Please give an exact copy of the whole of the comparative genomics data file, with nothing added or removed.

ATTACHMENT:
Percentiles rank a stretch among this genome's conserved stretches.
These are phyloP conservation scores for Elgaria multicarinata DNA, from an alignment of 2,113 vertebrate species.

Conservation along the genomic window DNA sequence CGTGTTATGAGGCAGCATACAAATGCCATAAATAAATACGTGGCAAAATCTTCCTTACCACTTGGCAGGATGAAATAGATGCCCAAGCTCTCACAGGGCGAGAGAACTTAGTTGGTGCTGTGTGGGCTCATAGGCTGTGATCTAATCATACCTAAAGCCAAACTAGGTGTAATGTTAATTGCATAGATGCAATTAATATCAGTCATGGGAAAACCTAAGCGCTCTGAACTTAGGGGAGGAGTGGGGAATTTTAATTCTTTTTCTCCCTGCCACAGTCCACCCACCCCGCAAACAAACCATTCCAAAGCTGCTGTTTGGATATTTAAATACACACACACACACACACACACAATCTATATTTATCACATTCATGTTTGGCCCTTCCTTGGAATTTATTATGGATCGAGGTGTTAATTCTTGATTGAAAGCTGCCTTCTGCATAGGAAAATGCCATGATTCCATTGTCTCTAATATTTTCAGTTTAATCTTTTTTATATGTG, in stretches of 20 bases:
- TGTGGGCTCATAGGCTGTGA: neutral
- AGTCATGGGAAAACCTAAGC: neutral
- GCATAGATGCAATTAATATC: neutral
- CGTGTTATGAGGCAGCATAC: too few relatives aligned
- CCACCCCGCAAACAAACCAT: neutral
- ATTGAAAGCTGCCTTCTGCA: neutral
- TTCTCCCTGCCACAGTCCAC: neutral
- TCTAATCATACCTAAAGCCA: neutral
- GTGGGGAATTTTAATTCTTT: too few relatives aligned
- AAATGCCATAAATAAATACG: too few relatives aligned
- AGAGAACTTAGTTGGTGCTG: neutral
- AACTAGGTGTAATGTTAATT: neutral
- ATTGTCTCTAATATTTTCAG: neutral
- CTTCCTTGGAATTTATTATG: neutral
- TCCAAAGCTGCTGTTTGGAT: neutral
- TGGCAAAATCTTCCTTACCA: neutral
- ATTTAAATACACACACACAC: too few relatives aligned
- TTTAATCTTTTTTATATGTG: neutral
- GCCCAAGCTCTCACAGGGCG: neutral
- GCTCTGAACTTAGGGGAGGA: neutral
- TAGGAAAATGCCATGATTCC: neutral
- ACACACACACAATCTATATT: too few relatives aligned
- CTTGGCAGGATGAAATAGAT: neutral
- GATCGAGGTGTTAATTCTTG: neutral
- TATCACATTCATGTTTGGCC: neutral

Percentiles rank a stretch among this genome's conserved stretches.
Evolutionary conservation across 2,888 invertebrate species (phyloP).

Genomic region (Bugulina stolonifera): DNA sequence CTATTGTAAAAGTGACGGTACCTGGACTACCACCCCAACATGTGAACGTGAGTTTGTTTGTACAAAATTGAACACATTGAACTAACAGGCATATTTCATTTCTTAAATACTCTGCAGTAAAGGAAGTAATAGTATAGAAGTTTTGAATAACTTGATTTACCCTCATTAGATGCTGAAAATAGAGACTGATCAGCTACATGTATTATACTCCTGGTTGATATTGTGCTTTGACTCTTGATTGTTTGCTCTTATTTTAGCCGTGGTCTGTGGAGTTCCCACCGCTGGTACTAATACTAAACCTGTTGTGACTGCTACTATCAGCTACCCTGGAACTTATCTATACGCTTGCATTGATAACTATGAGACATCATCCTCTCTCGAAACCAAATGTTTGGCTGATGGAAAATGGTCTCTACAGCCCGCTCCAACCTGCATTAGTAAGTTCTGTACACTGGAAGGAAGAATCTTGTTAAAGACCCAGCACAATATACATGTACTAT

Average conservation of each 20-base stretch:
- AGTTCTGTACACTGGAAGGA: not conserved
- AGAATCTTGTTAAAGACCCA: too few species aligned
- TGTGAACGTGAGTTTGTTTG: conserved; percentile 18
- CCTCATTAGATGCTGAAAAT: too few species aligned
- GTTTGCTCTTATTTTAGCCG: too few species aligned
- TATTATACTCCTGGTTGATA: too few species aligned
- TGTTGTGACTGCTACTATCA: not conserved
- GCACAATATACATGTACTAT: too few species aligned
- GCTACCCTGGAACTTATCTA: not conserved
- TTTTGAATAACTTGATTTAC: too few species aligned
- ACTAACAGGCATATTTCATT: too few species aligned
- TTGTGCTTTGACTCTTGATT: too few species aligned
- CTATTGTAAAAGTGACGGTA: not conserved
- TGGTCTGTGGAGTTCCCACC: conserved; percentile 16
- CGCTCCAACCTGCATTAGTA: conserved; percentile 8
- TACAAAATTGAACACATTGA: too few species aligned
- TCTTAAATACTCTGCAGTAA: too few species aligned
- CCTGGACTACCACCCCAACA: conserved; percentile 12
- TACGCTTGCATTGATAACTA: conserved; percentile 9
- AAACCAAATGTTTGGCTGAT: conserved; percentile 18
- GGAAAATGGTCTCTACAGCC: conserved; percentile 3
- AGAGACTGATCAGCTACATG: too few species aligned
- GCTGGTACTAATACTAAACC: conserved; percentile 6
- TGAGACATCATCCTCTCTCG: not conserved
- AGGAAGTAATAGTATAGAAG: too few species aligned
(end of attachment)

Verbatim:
Percentiles rank a stretch among this genome's conserved stretches.
These are phyloP conservation scores for Elgaria multicarinata DNA, from an alignment of 2,113 vertebrate species.

Conservation along the genomic window DNA sequence CGTGTTATGAGGCAGCATACAAATGCCATAAATAAATACGTGGCAAAATCTTCCTTACCACTTGGCAGGATGAAATAGATGCCCAAGCTCTCACAGGGCGAGAGAACTTAGTTGGTGCTGTGTGGGCTCATAGGCTGTGATCTAATCATACCTAAAGCCAAACTAGGTGTAATGTTAATTGCATAGATGCAATTAATATCAGTCATGGGAAAACCTAAGCGCTCTGAACTTAGGGGAGGAGTGGGGAATTTTAATTCTTTTTCTCCCTGCCACAGTCCACCCACCCCGCAAACAAACCATTCCAAAGCTGCTGTTTGGATATTTAAATACACACACACACACACACACACAATCTATATTTATCACATTCATGTTTGGCCCTTCCTTGGAATTTATTATGGATCGAGGTGTTAATTCTTGATTGAAAGCTGCCTTCTGCATAGGAAAATGCCATGATTCCATTGTCTCTAATATTTTCAGTTTAATCTTTTTTATATGTG, in stretches of 20 bases:
- TGTGGGCTCATAGGCTGTGA: neutral
- AGTCATGGGAAAACCTAAGC: neutral
- GCATAGATGCAATTAATATC: neutral
- CGTGTTATGAGGCAGCATAC: too few relatives aligned
- CCACCCCGCAAACAAACCAT: neutral
- ATTGAAAGCTGCCTTCTGCA: neutral
- TTCTCCCTGCCACAGTCCAC: neutral
- TCTAATCATACCTAAAGCCA: neutral
- GTGGGGAATTTTAATTCTTT: too few relatives aligned
- AAATGCCATAAATAAATACG: too few relatives aligned
- AGAGAACTTAGTTGGTGCTG: neutral
- AACTAGGTGTAATGTTAATT: neutral
- ATTGTCTCTAATATTTTCAG: neutral
- CTTCCTTGGAATTTATTATG: neutral
- TCCAAAGCTGCTGTTTGGAT: neutral
- TGGCAAAATCTTCCTTACCA: neutral
- ATTTAAATACACACACACAC: too few relatives aligned
- TTTAATCTTTTTTATATGTG: neutral
- GCCCAAGCTCTCACAGGGCG: neutral
- GCTCTGAACTTAGGGGAGGA: neutral
- TAGGAAAATGCCATGATTCC: neutral
- ACACACACACAATCTATATT: too few relatives aligned
- CTTGGCAGGATGAAATAGAT: neutral
- GATCGAGGTGTTAATTCTTG: neutral
- TATCACATTCATGTTTGGCC: neutral

Percentiles rank a stretch among this genome's conserved stretches.
Evolutionary conservation across 2,888 invertebrate species (phyloP).

Genomic region (Bugulina stolonifera): DNA sequence CTATTGTAAAAGTGACGGTACCTGGACTACCACCCCAACATGTGAACGTGAGTTTGTTTGTACAAAATTGAACACATTGAACTAACAGGCATATTTCATTTCTTAAATACTCTGCAGTAAAGGAAGTAATAGTATAGAAGTTTTGAATAACTTGATTTACCCTCATTAGATGCTGAAAATAGAGACTGATCAGCTACATGTATTATACTCCTGGTTGATATTGTGCTTTGACTCTTGATTGTTTGCTCTTATTTTAGCCGTGGTCTGTGGAGTTCCCACCGCTGGTACTAATACTAAACCTGTTGTGACTGCTACTATCAGCTACCCTGGAACTTATCTATACGCTTGCATTGATAACTATGAGACATCATCCTCTCTCGAAACCAAATGTTTGGCTGATGGAAAATGGTCTCTACAGCCCGCTCCAACCTGCATTAGTAAGTTCTGTACACTGGAAGGAAGAATCTTGTTAAAGACCCAGCACAATATACATGTACTAT

Average conservation of each 20-base stretch:
- AGTTCTGTACACTGGAAGGA: not conserved
- AGAATCTTGTTAAAGACCCA: too few species aligned
- TGTGAACGTGAGTTTGTTTG: conserved; percentile 18
- CCTCATTAGATGCTGAAAAT: too few species aligned
- GTTTGCTCTTATTTTAGCCG: too few species aligned
- TATTATACTCCTGGTTGATA: too few species aligned
- TGTTGTGACTGCTACTATCA: not conserved
- GCACAATATACATGTACTAT: too few species aligned
- GCTACCCTGGAACTTATCTA: not conserved
- TTTTGAATAACTTGATTTAC: too few species aligned
- ACTAACAGGCATATTTCATT: too few species aligned
- TTGTGCTTTGACTCTTGATT: too few species aligned
- CTATTGTAAAAGTGACGGTA: not conserved
- TGGTCTGTGGAGTTCCCACC: conserved; percentile 16
- CGCTCCAACCTGCATTAGTA: conserved; percentile 8
- TACAAAATTGAACACATTGA: too few species aligned
- TCTTAAATACTCTGCAGTAA: too few species aligned
- CCTGGACTACCACCCCAACA: conserved; percentile 12
- TACGCTTGCATTGATAACTA: conserved; percentile 9
- AAACCAAATGTTTGGCTGAT: conserved; percentile 18
- GGAAAATGGTCTCTACAGCC: conserved; percentile 3
- AGAGACTGATCAGCTACATG: too few species aligned
- GCTGGTACTAATACTAAACC: conserved; percentile 6
- TGAGACATCATCCTCTCTCG: not conserved
- AGGAAGTAATAGTATAGAAG: too few species aligned